People often ask us why we report on so many government meetings when most small-town newspapers do not.
It’s pretty easy to explain though not so easy to perform the task since so many boards govern various special districts and such on the Hill.
Four water districts, Fern Valley, Idyllwild, Pine Cove and then Lake Hemet Municipal, hold regular, monthly meetings.
Two boards that oversee fire protection meet, Idyllwild monthly and County Service Area 38 periodically. If ad hoc groups form, such as IFPD’s Finance Committee, those get covered, too.
Various other groups affect the Hill, such as the Hemet school board and the Riverside County supervisors.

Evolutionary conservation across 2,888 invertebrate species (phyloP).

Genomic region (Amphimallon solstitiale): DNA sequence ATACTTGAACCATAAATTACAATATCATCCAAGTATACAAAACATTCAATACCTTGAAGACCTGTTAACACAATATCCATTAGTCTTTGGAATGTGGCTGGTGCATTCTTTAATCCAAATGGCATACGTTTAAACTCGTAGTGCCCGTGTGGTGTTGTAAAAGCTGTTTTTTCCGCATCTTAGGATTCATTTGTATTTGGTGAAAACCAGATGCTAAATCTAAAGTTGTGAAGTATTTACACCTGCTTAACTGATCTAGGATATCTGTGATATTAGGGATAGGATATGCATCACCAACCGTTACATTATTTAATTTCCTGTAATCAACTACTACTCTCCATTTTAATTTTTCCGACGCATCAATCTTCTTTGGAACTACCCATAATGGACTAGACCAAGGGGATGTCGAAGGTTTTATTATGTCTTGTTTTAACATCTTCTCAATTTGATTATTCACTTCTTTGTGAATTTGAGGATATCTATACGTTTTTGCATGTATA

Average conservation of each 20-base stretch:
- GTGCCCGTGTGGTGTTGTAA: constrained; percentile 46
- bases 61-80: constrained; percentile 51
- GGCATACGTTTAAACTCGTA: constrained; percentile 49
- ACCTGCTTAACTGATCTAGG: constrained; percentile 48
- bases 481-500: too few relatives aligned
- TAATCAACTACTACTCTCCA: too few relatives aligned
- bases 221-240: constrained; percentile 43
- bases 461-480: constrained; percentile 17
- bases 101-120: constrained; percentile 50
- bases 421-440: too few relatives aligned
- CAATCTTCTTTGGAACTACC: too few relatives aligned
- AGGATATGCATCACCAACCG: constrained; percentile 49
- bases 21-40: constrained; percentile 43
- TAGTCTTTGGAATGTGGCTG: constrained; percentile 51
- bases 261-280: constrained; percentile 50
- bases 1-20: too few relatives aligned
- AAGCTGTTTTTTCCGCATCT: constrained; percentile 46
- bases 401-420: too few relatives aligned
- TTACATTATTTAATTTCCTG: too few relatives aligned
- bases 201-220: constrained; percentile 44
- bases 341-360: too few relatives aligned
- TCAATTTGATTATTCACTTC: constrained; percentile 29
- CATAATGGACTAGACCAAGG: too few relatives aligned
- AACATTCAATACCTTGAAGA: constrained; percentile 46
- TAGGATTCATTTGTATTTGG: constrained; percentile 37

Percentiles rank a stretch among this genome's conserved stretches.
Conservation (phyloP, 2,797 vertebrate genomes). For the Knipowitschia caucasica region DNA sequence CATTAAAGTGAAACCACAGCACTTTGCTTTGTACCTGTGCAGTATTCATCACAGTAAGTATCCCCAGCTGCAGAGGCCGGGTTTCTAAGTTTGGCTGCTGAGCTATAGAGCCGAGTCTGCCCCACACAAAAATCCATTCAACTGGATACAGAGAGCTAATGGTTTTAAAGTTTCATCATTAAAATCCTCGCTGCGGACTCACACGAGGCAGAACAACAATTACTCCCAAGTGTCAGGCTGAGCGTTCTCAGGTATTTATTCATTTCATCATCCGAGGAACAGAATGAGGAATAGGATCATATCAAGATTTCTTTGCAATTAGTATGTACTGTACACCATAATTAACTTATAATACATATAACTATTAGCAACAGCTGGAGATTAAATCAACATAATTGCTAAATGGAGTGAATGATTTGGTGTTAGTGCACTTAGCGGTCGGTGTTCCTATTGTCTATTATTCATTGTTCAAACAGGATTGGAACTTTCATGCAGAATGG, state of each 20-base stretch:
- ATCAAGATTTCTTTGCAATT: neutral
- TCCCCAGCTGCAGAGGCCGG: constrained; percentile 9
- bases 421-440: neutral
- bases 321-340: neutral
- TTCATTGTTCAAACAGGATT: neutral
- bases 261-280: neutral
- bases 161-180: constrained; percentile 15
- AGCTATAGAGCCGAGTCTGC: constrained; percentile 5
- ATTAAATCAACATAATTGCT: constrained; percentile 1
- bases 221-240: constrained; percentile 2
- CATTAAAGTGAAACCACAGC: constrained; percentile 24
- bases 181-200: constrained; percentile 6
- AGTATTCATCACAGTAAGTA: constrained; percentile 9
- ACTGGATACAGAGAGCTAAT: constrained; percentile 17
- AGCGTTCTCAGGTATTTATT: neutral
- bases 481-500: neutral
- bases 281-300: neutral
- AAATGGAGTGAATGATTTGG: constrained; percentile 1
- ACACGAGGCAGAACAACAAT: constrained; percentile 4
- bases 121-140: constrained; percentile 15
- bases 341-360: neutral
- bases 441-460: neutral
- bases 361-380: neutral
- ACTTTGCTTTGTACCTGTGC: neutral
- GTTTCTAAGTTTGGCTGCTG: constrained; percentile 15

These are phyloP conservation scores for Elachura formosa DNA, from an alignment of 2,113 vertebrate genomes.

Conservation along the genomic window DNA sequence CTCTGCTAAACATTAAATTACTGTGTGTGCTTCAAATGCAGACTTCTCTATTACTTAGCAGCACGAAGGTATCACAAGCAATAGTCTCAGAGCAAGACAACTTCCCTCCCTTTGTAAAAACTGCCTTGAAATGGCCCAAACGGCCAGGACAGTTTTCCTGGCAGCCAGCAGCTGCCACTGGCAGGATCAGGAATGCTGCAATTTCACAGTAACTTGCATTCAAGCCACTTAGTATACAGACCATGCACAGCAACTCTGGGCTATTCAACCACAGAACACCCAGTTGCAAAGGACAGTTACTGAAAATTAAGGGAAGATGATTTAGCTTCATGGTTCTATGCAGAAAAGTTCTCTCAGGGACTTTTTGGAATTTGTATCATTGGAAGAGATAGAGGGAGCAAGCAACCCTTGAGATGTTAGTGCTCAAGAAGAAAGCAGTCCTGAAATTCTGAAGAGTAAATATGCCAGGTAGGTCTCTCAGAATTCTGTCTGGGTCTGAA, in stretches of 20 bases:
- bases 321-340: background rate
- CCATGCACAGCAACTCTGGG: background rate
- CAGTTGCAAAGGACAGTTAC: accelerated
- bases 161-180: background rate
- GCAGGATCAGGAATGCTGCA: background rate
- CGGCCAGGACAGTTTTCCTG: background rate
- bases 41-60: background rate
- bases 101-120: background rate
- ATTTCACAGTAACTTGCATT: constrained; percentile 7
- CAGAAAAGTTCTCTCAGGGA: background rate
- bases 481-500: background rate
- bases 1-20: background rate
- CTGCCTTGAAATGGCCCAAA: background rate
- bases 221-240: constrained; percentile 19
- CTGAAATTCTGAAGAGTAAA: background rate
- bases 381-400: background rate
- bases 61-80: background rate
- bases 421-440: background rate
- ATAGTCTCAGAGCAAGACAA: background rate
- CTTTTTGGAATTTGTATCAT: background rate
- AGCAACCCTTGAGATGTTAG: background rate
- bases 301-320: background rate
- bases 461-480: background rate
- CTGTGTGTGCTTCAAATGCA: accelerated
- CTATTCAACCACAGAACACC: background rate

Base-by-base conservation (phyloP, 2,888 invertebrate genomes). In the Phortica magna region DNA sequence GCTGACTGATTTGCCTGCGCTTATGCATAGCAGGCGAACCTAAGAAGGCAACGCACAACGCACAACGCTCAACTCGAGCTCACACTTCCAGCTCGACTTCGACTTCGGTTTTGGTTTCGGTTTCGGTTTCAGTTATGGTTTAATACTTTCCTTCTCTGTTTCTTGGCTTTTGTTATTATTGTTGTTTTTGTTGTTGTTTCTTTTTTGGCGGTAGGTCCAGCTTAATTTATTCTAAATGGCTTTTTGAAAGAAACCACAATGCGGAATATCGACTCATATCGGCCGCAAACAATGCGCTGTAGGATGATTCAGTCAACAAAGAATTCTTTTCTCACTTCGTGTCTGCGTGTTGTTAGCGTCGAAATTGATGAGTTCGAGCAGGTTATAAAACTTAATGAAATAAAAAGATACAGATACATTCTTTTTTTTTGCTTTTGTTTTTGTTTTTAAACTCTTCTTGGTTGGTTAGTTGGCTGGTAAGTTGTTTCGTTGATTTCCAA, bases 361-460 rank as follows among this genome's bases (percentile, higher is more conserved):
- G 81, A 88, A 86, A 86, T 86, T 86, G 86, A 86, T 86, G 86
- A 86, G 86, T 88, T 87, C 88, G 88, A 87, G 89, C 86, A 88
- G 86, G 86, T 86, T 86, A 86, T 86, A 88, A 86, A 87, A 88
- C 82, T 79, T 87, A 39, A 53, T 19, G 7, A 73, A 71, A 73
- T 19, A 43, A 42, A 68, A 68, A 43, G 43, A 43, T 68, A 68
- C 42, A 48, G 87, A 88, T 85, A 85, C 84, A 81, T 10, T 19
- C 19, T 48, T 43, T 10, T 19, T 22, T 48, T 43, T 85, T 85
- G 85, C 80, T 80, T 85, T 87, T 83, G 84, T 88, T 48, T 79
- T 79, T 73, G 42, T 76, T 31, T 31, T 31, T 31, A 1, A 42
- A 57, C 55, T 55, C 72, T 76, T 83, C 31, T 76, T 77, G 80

And unlike many other small-town newspapers in California, we need to know the laws that regulate how these board members must conduct themselves in regards to the public.
These laws affect how the boards conduct their meetings, access to records, as well as the boards’ and top staffs’ ethical conduct.
Yes, we know that most of these board members are volunteers but with regular training and the right counsel, most of them seem to conduct themselves transparently and respect that they serve the taxpayers within their districts.
I don’t think that is the case with IFPD. I think most of the commissioners forget they serve the people, not the administrative staff.
Just attend a meeting and watch if a commissioner questions anything unusual. You’ll see the fire chief and the other commissioners dismissing the issue as if acting as a bloc.
It happened to Emily Shaw and Chip Schelly, who finally chose not to seek re-election. Now it’s happening to Rhonda Andrewson.